Page 32: of Maritime Reporter Magazine (March 2000)
Maritrans first called on the company two years ago to perform a double hulling for its Maritrans 192. The 10,549-ton barge was originally known as Ocean 192, and was renamed at its christening ceremony on November 9, 1998. The barge is famous for its desig- nation as America's premiere vessel to undergo the single-to-double hull con- version.
Though double-hulling activity is sure to fill Tampa Bay's coffers for years to come, the yard has ample facilities to care for other repairs, particularly the high-value and demanding cruise repair market. When the engine room on Car- nival's Tropicale caught fire. Carnival tapped Tampa Bay to assess the situa- tion. Perryman, along with the yard's chief estimator, Johnny McCarron. were then dispatched to Tropicale at
Port Manatee where they were able to survey the damages. Pleased with
Tampa Bay's analysis, the cruise line contacted them that same day to arrange for the ship to be brought to the yard.
The first task involved cleaning up the soot from the engine room. According to
Perryman, this was done with high pres- sure water, solvent and soap. The room was also repainted, rewired and received new insulation. "All controls were
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Sailed any uncharted waters lately? replaced, as well as some steel work,"
Perryman said. "And, as a result of the water used to extinguish the engine room fire, one hundred motors had to be removed and reworked." Accomplished within 22 days, Tropicale was able to sail out of Tampa the day after the com- pletion of repairs, meeting Carnival's expectations of as little schedule aug- mentation as possible. Tampa Bay cur- rently performs about five or six cruise jobs a year, and according to Perryman, the yard would like to expand upon that.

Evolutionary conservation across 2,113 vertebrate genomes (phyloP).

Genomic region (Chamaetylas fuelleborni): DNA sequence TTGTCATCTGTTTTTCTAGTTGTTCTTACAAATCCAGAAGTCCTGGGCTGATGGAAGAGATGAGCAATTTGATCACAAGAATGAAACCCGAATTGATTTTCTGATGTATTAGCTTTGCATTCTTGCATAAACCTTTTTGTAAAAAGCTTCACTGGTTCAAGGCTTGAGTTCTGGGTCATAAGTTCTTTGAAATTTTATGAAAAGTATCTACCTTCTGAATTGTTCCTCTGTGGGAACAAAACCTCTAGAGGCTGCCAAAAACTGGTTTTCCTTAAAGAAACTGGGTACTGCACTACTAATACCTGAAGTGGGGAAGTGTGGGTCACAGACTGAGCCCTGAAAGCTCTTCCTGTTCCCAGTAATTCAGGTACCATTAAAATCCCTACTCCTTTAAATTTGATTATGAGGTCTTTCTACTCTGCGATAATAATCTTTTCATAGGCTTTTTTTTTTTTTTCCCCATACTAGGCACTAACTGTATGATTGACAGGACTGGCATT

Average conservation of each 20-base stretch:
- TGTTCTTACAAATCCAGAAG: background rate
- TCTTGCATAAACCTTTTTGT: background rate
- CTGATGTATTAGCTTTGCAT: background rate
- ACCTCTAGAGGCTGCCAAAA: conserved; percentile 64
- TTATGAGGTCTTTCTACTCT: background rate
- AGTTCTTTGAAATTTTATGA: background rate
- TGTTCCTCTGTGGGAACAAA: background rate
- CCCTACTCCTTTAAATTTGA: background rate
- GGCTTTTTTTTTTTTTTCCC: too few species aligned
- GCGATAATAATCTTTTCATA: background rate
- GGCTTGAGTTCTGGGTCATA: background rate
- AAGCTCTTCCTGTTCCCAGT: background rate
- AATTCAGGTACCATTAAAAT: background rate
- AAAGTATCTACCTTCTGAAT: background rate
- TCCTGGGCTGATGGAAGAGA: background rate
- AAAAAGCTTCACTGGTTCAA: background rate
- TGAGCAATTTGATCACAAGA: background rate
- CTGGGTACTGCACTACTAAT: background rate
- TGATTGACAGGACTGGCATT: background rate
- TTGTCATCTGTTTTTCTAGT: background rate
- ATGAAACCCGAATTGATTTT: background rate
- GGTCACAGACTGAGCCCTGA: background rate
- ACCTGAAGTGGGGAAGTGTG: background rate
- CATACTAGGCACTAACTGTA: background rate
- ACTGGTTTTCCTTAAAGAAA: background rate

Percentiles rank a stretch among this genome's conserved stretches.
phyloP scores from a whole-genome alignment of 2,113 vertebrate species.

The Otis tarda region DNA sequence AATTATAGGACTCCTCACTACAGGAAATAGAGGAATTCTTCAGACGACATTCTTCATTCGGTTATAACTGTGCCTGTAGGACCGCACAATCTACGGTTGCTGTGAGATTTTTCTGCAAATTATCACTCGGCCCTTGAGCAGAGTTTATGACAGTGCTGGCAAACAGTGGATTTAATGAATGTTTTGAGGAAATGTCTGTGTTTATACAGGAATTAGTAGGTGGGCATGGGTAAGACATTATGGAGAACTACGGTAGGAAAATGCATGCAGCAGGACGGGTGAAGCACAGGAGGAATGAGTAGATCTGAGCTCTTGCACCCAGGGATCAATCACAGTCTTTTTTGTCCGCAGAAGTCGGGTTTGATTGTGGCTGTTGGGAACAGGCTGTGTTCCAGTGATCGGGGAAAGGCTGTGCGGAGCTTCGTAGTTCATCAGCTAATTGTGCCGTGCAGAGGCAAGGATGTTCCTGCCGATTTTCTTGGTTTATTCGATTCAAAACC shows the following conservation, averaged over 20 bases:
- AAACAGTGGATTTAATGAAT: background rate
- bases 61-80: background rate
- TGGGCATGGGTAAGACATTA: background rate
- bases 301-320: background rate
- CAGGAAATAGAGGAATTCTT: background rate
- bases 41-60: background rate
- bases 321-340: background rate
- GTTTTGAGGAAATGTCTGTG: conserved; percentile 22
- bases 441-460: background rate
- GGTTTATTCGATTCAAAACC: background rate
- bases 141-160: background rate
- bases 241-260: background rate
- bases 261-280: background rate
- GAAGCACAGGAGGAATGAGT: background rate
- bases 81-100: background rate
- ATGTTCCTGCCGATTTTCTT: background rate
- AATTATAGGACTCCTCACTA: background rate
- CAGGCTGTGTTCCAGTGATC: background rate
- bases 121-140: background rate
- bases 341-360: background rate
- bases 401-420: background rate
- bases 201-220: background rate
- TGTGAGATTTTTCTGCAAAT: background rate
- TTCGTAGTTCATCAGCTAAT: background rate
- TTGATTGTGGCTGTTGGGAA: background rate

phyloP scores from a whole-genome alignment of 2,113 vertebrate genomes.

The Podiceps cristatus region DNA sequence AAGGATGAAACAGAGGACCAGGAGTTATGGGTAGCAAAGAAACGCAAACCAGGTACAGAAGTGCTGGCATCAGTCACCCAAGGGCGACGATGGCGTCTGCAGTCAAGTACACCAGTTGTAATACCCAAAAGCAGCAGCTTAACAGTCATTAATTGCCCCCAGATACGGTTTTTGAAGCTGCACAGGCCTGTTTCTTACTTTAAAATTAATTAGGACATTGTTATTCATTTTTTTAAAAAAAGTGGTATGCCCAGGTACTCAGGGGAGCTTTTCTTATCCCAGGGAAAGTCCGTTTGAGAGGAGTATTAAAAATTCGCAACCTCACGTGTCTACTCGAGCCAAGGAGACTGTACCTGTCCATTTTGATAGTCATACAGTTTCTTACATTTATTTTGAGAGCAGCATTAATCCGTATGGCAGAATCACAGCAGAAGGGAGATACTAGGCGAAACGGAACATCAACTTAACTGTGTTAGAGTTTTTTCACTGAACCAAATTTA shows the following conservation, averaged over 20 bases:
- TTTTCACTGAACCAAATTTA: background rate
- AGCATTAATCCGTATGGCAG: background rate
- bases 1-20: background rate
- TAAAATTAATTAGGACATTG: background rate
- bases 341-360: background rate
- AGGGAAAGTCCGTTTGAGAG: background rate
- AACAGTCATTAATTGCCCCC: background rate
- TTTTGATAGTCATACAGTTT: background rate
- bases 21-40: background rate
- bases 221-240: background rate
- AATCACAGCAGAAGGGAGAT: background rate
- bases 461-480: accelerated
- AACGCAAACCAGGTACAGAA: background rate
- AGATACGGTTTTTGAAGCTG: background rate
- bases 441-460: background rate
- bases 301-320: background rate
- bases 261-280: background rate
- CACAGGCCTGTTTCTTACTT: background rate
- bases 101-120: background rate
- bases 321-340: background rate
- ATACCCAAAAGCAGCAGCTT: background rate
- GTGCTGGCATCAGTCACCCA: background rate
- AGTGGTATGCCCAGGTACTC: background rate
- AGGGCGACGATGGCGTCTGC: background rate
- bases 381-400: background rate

What could most probably tip off Tampa
Bay's goal for expansion into the cruise industry could be its recent overhaul of the Norwegian Sea in January. The ves- sel was laid up at the yard for 12 days where it received a basic clean up of its stabilizers, bowthrusters and valves, as well as the machinery in its engine room. In an industry whose profits par- allel tanker day rates, which are current- ly down. Perryman, who quotes himself as "the eternal optimist," feels that the rates will eventually rise.
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Bollinger Puts Its
Expertise To The Test
With 22 dry- docks in service,
City, L.L.C. recently stretched its newly expand- ed dry dock (see accompanying photo) to the limit with the docking of former sulpher vessel (now bulk car- rier) Otto Candie COV Zeus measuring 505 ft. (153.9 m). The vessel was laid up at the yard's largest drydock of its 22 located throughout the company's nine facilities. Measuring 340 x 134 ft. (103.6 x 40.8 m) with 110 between the wingfalls, the dock is capable of lifting 8,100-tons.
Bollinger's Quick Repair-Harvey, La.- located propeller shop completed a thruster overhaul and repair for the
PEMEX-owned accommodations semi- submersible Chemul on behalf of Cota- mar. The 34-ton 9.1 ft. diameter, 360 degree azimuthing Kamewa thruster underwent a complete overhaul with blade repairs. On another front, accord- ing to Boysie Bollinger, Bollinger's chairman of the board, the company was granted a contract from the U.S. Navy for the modification of three of the first 13 PCs to include the new stern ramp and other equipment weapons and upgrades in a pre-planned product improvement program, which could lead to — dependent upon funding — all 13 of the first block of PCs.
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COV Zeus drydocked at Bollinger Morgan